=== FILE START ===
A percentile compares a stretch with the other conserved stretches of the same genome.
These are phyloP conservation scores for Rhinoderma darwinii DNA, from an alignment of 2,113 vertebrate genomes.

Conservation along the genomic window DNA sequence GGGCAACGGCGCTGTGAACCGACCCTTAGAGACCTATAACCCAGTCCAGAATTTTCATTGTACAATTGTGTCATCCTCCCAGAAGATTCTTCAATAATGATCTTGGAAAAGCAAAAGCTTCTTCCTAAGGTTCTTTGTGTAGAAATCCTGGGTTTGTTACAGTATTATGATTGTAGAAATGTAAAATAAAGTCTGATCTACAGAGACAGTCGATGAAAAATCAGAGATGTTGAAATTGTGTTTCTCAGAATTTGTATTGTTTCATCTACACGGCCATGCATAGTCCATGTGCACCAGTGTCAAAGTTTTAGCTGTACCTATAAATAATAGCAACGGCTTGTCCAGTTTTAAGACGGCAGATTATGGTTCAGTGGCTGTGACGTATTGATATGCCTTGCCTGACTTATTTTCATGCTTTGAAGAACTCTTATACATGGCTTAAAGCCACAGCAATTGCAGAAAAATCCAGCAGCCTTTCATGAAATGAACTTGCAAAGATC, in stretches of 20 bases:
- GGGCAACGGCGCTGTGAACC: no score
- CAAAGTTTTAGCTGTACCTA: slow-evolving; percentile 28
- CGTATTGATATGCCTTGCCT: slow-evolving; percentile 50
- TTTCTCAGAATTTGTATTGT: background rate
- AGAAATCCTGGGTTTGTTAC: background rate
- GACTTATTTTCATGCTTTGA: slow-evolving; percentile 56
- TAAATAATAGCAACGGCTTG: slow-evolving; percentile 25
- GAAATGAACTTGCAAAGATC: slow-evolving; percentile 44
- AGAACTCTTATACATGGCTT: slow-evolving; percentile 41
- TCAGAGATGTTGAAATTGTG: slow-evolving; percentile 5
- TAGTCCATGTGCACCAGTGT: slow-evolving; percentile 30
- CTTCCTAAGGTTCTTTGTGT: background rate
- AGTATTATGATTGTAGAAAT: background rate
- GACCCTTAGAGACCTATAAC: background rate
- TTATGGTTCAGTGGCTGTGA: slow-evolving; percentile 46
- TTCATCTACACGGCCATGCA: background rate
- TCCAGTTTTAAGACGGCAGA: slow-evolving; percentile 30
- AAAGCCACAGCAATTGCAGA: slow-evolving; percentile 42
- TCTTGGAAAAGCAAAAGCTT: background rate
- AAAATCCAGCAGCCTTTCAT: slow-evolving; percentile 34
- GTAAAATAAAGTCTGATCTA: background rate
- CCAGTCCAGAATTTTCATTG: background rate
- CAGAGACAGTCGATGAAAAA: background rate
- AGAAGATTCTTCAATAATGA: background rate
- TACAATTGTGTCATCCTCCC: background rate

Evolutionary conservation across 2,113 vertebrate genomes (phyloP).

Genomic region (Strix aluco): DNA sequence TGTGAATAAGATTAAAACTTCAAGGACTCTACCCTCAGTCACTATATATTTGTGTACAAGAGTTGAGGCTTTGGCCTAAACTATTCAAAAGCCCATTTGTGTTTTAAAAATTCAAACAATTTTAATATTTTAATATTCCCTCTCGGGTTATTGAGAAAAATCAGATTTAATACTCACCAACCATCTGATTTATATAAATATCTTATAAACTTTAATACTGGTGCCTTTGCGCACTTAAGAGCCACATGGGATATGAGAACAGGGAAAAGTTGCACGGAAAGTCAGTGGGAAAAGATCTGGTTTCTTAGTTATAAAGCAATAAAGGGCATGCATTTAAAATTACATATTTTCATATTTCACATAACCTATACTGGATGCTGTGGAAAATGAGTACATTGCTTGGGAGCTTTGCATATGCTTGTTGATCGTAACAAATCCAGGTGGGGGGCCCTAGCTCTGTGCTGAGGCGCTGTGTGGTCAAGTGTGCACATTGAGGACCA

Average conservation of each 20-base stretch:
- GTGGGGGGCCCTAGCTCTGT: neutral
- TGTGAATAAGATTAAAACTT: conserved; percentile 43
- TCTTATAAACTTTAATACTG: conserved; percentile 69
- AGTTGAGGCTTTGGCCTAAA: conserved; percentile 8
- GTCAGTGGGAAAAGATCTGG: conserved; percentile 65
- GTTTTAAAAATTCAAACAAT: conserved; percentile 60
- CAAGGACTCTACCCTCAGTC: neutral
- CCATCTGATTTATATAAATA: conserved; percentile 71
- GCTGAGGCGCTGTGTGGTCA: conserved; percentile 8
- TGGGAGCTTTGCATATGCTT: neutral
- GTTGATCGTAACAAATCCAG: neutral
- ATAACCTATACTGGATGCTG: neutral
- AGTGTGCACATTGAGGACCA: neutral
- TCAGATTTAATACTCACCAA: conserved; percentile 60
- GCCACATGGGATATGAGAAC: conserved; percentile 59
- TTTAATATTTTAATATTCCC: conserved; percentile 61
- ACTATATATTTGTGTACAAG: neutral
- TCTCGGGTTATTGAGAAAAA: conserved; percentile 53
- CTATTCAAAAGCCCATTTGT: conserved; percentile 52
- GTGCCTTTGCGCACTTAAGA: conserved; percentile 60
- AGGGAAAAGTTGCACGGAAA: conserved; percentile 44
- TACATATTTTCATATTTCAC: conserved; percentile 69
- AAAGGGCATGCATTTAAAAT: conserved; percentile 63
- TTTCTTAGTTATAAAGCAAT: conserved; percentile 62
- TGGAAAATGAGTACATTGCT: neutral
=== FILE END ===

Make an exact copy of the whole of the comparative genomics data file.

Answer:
A percentile compares a stretch with the other conserved stretches of the same genome.
These are phyloP conservation scores for Rhinoderma darwinii DNA, from an alignment of 2,113 vertebrate genomes.

Conservation along the genomic window DNA sequence GGGCAACGGCGCTGTGAACCGACCCTTAGAGACCTATAACCCAGTCCAGAATTTTCATTGTACAATTGTGTCATCCTCCCAGAAGATTCTTCAATAATGATCTTGGAAAAGCAAAAGCTTCTTCCTAAGGTTCTTTGTGTAGAAATCCTGGGTTTGTTACAGTATTATGATTGTAGAAATGTAAAATAAAGTCTGATCTACAGAGACAGTCGATGAAAAATCAGAGATGTTGAAATTGTGTTTCTCAGAATTTGTATTGTTTCATCTACACGGCCATGCATAGTCCATGTGCACCAGTGTCAAAGTTTTAGCTGTACCTATAAATAATAGCAACGGCTTGTCCAGTTTTAAGACGGCAGATTATGGTTCAGTGGCTGTGACGTATTGATATGCCTTGCCTGACTTATTTTCATGCTTTGAAGAACTCTTATACATGGCTTAAAGCCACAGCAATTGCAGAAAAATCCAGCAGCCTTTCATGAAATGAACTTGCAAAGATC, in stretches of 20 bases:
- GGGCAACGGCGCTGTGAACC: no score
- CAAAGTTTTAGCTGTACCTA: slow-evolving; percentile 28
- CGTATTGATATGCCTTGCCT: slow-evolving; percentile 50
- TTTCTCAGAATTTGTATTGT: background rate
- AGAAATCCTGGGTTTGTTAC: background rate
- GACTTATTTTCATGCTTTGA: slow-evolving; percentile 56
- TAAATAATAGCAACGGCTTG: slow-evolving; percentile 25
- GAAATGAACTTGCAAAGATC: slow-evolving; percentile 44
- AGAACTCTTATACATGGCTT: slow-evolving; percentile 41
- TCAGAGATGTTGAAATTGTG: slow-evolving; percentile 5
- TAGTCCATGTGCACCAGTGT: slow-evolving; percentile 30
- CTTCCTAAGGTTCTTTGTGT: background rate
- AGTATTATGATTGTAGAAAT: background rate
- GACCCTTAGAGACCTATAAC: background rate
- TTATGGTTCAGTGGCTGTGA: slow-evolving; percentile 46
- TTCATCTACACGGCCATGCA: background rate
- TCCAGTTTTAAGACGGCAGA: slow-evolving; percentile 30
- AAAGCCACAGCAATTGCAGA: slow-evolving; percentile 42
- TCTTGGAAAAGCAAAAGCTT: background rate
- AAAATCCAGCAGCCTTTCAT: slow-evolving; percentile 34
- GTAAAATAAAGTCTGATCTA: background rate
- CCAGTCCAGAATTTTCATTG: background rate
- CAGAGACAGTCGATGAAAAA: background rate
- AGAAGATTCTTCAATAATGA: background rate
- TACAATTGTGTCATCCTCCC: background rate

Evolutionary conservation across 2,113 vertebrate genomes (phyloP).

Genomic region (Strix aluco): DNA sequence TGTGAATAAGATTAAAACTTCAAGGACTCTACCCTCAGTCACTATATATTTGTGTACAAGAGTTGAGGCTTTGGCCTAAACTATTCAAAAGCCCATTTGTGTTTTAAAAATTCAAACAATTTTAATATTTTAATATTCCCTCTCGGGTTATTGAGAAAAATCAGATTTAATACTCACCAACCATCTGATTTATATAAATATCTTATAAACTTTAATACTGGTGCCTTTGCGCACTTAAGAGCCACATGGGATATGAGAACAGGGAAAAGTTGCACGGAAAGTCAGTGGGAAAAGATCTGGTTTCTTAGTTATAAAGCAATAAAGGGCATGCATTTAAAATTACATATTTTCATATTTCACATAACCTATACTGGATGCTGTGGAAAATGAGTACATTGCTTGGGAGCTTTGCATATGCTTGTTGATCGTAACAAATCCAGGTGGGGGGCCCTAGCTCTGTGCTGAGGCGCTGTGTGGTCAAGTGTGCACATTGAGGACCA

Average conservation of each 20-base stretch:
- GTGGGGGGCCCTAGCTCTGT: neutral
- TGTGAATAAGATTAAAACTT: conserved; percentile 43
- TCTTATAAACTTTAATACTG: conserved; percentile 69
- AGTTGAGGCTTTGGCCTAAA: conserved; percentile 8
- GTCAGTGGGAAAAGATCTGG: conserved; percentile 65
- GTTTTAAAAATTCAAACAAT: conserved; percentile 60
- CAAGGACTCTACCCTCAGTC: neutral
- CCATCTGATTTATATAAATA: conserved; percentile 71
- GCTGAGGCGCTGTGTGGTCA: conserved; percentile 8
- TGGGAGCTTTGCATATGCTT: neutral
- GTTGATCGTAACAAATCCAG: neutral
- ATAACCTATACTGGATGCTG: neutral
- AGTGTGCACATTGAGGACCA: neutral
- TCAGATTTAATACTCACCAA: conserved; percentile 60
- GCCACATGGGATATGAGAAC: conserved; percentile 59
- TTTAATATTTTAATATTCCC: conserved; percentile 61
- ACTATATATTTGTGTACAAG: neutral
- TCTCGGGTTATTGAGAAAAA: conserved; percentile 53
- CTATTCAAAAGCCCATTTGT: conserved; percentile 52
- GTGCCTTTGCGCACTTAAGA: conserved; percentile 60
- AGGGAAAAGTTGCACGGAAA: conserved; percentile 44
- TACATATTTTCATATTTCAC: conserved; percentile 69
- AAAGGGCATGCATTTAAAAT: conserved; percentile 63
- TTTCTTAGTTATAAAGCAAT: conserved; percentile 62
- TGGAAAATGAGTACATTGCT: neutral